Ironically, with Brazil's currency plunging, the only way integrators could keep profit margins stable is by generating windfall Brazilian real revenues by boosting US dollar-denominated export volumes. As a result, the USDA reports that from January to May of this year, "Poultry exports reportedly rose 15.48%... with major shipments to Russia and Saudi Arabia."
–The problem is that exports cannot rise by over 15% and output fall by 10% indefinitely. With domestic profit margins and demand sagging under high costs, the Brazil Animal Protein Association reported that after rising as expected in January and February, broiler meat production fell 10% from March through May inclusive.
Even so, to transcend the strain feed shortages put on their operations and meet export commitments, integrators were forced to significantly boost the wheat content of their poultry rations. Interestingly, unlike normal times when feed quality wheat is used, here too, the real is impacting the market's normal functioning. Just as the real's devaluation made it more profitable to export corn than to sell it domestically, the same effect happened with low-cost feed wheat.
According to the USDA, "Strong export prices have also prompted wheat producers to increase exports of lower quality feed wheat." With at least three large integrators reportedly being forced to buy at least 220,000 tonnes of costly, high quality meant for human consumption for their feed mills, this is yet another boost to the broiler sector's already bloated cost base.
Going forward, there is some relief ahead for poultry integrators. Mid-year sees "safrinha" [second  crop] corn being harvested. Even, on account of El Nino-induced dry weather, even the second season corn harvest is coming in 3.8 million tonnes or 7% below initial projections. At 75 million tonnes, total yearly corn production 11.8% or 10 million tonnes below the 85 million tonnes grown in the previous year. Moreover, Brazil's agriculture minister Blairo Maggi notes that with 70% of sahfrinha corn already forward contracted for export, it cannot possibly bring feed costs all the way down to normal levels.
Assuming that the late year growing season is successful, Brazil's corn prices will not return back to international levels until the second quarter of 2017. With 80% of Brazil's broiler meat production consumed domestically, this is problematic for several different reasons.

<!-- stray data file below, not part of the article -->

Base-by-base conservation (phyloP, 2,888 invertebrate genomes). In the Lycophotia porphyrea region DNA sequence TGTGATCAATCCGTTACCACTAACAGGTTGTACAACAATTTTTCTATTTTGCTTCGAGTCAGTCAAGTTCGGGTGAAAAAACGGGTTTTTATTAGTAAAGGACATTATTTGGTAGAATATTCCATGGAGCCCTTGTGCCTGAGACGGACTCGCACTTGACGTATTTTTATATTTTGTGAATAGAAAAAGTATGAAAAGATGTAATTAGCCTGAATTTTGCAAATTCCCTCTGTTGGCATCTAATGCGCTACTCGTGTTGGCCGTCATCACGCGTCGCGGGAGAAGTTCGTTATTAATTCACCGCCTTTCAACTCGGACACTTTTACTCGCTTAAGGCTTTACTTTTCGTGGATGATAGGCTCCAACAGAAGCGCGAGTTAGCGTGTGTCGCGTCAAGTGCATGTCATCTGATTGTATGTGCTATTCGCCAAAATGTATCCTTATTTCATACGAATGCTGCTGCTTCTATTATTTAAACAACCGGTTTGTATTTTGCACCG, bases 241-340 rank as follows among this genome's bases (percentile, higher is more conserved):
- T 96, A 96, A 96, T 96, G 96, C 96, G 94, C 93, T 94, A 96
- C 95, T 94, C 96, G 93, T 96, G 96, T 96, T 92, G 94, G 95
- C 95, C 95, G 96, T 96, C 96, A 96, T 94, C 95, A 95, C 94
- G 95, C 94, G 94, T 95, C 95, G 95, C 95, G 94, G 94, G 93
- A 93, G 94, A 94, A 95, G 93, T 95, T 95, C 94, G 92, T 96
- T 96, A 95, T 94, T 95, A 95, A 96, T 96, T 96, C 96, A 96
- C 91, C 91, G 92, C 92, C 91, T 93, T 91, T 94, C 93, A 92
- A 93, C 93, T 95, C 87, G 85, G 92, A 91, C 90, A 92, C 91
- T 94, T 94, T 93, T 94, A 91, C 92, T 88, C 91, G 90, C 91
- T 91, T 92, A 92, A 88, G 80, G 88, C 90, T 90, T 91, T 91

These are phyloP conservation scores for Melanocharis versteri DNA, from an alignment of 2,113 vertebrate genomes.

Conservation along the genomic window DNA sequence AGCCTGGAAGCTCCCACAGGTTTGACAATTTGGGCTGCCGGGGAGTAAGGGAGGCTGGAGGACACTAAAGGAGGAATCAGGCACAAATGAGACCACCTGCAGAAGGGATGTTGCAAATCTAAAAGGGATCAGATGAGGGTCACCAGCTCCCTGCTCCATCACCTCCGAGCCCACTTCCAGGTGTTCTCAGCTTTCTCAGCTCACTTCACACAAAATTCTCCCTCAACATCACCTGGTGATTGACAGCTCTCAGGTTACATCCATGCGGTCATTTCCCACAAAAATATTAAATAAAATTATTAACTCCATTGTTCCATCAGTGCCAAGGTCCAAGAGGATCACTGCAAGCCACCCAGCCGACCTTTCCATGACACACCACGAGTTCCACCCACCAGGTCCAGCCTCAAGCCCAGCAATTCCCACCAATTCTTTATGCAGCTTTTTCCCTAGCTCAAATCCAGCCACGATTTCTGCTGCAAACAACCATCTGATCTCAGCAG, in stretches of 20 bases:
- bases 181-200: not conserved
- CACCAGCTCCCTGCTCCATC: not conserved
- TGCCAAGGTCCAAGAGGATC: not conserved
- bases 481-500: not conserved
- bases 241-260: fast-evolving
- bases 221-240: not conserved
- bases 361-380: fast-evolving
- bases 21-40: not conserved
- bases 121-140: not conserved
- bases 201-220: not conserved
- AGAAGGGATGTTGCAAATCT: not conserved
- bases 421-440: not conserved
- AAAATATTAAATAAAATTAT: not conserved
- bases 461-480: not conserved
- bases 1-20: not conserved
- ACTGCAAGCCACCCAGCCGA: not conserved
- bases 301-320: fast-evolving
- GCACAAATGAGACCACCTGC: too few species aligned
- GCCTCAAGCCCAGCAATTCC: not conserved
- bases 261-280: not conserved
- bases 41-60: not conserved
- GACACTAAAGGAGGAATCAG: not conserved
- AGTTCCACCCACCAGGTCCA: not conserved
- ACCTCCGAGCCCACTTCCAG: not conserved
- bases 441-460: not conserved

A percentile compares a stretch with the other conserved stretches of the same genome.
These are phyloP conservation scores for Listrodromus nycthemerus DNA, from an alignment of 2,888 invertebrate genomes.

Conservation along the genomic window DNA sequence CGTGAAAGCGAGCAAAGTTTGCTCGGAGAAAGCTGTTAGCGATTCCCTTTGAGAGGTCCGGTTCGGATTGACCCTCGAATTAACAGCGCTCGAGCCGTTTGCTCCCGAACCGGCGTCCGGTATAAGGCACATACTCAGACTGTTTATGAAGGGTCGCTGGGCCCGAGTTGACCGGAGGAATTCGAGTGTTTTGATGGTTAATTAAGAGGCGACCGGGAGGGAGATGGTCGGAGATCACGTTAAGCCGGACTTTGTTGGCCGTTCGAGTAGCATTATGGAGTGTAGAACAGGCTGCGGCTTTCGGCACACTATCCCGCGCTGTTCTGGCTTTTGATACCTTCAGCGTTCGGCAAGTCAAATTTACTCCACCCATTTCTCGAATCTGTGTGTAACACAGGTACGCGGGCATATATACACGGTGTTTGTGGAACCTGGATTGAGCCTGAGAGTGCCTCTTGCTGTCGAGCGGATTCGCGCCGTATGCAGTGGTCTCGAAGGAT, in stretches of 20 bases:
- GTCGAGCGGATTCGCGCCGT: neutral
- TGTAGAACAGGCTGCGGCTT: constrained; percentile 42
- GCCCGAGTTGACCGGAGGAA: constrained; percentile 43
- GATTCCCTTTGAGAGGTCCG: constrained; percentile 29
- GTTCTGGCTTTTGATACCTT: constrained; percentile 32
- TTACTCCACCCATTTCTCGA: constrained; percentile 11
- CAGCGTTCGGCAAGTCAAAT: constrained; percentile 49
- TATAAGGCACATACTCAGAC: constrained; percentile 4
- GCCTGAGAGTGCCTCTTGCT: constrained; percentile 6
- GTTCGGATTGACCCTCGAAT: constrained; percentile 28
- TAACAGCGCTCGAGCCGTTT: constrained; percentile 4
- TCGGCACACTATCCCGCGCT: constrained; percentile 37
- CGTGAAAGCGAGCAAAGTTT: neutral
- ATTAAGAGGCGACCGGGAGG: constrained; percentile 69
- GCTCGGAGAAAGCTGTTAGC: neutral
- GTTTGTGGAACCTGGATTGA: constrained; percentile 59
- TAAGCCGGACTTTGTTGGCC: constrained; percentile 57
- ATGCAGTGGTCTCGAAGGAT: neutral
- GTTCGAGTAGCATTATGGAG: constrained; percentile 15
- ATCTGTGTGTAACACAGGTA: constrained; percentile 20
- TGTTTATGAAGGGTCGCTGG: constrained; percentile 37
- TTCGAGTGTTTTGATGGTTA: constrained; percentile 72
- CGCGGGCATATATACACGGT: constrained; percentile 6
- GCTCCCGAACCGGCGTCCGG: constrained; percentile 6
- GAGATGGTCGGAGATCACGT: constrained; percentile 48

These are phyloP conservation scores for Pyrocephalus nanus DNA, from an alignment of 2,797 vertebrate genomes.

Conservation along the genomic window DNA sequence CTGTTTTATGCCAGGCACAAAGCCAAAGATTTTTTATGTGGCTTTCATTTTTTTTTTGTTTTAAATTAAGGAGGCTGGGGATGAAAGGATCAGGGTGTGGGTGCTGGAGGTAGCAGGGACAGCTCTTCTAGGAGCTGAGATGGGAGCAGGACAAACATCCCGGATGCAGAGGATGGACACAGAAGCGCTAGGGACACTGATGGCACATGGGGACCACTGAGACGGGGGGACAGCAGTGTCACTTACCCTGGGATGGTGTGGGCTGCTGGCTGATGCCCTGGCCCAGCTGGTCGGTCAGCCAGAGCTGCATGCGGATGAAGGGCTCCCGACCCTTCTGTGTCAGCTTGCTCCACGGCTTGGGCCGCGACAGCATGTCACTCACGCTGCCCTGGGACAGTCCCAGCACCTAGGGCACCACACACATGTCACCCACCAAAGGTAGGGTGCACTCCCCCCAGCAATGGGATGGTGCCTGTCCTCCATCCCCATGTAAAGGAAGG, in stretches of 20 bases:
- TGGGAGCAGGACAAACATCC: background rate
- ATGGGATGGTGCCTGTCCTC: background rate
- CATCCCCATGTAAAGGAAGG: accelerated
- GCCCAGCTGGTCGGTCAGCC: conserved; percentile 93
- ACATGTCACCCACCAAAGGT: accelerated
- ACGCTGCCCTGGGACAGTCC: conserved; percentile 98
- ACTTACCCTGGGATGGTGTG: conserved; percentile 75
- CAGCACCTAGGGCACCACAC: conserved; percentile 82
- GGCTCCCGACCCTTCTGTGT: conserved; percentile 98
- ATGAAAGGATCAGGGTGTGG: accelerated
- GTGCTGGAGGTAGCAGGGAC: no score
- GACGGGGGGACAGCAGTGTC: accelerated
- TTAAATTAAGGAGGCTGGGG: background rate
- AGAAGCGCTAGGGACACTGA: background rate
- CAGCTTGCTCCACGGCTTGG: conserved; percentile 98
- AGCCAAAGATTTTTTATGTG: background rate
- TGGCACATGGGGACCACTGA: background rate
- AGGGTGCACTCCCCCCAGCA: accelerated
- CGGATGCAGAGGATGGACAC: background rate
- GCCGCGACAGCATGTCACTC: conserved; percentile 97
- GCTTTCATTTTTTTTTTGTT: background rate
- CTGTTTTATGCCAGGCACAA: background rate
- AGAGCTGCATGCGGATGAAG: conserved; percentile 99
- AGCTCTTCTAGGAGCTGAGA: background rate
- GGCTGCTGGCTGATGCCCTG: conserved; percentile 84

The aforementioned sharp rise in chicken's domestic price comes at the worst time possible: Brazil has been in a serious recession for three years; it is not expected to resume positive economic growth before 2018. 
Consequently, corn-induced supply reduction, cost inflation, thin profit margins or net losses are colliding with three years of falling consumer incomes and rising unemployment. Although the temptation to export one's way out of such woes boosted shipments earlier in the year, with some poultry farms having shut down operations for three months or more, it is not known if production can meet all export commitments.
For now, we can expect feed grain shortages to keep chicken production the same or slightly lower than last year. Ideally, an expected decline in domestic consumption should free up supplies for more export growth than was anticipated, there is great uncertainty at this time.
Much depends on the final size of its sahfrinha corn harvest and Brazil's luck in sourcing alternative feed grains over the next two quarters. The interaction between feed-constrained domestic chicken production, high domestic prices and falling domestic consumption remains uncertain, but will determine Brazilian poultry's 2016's trade performance. 
On one hand, Brazil could ideally take full advantage of export demand created by its currency-discounted chicken to meet initial projections. On the other hand, should feed supplies remain constrained, America or US or Thailand will happily fill a hundred thousand tonne poultry market vacuum created by faltering Brazilian corn supplies.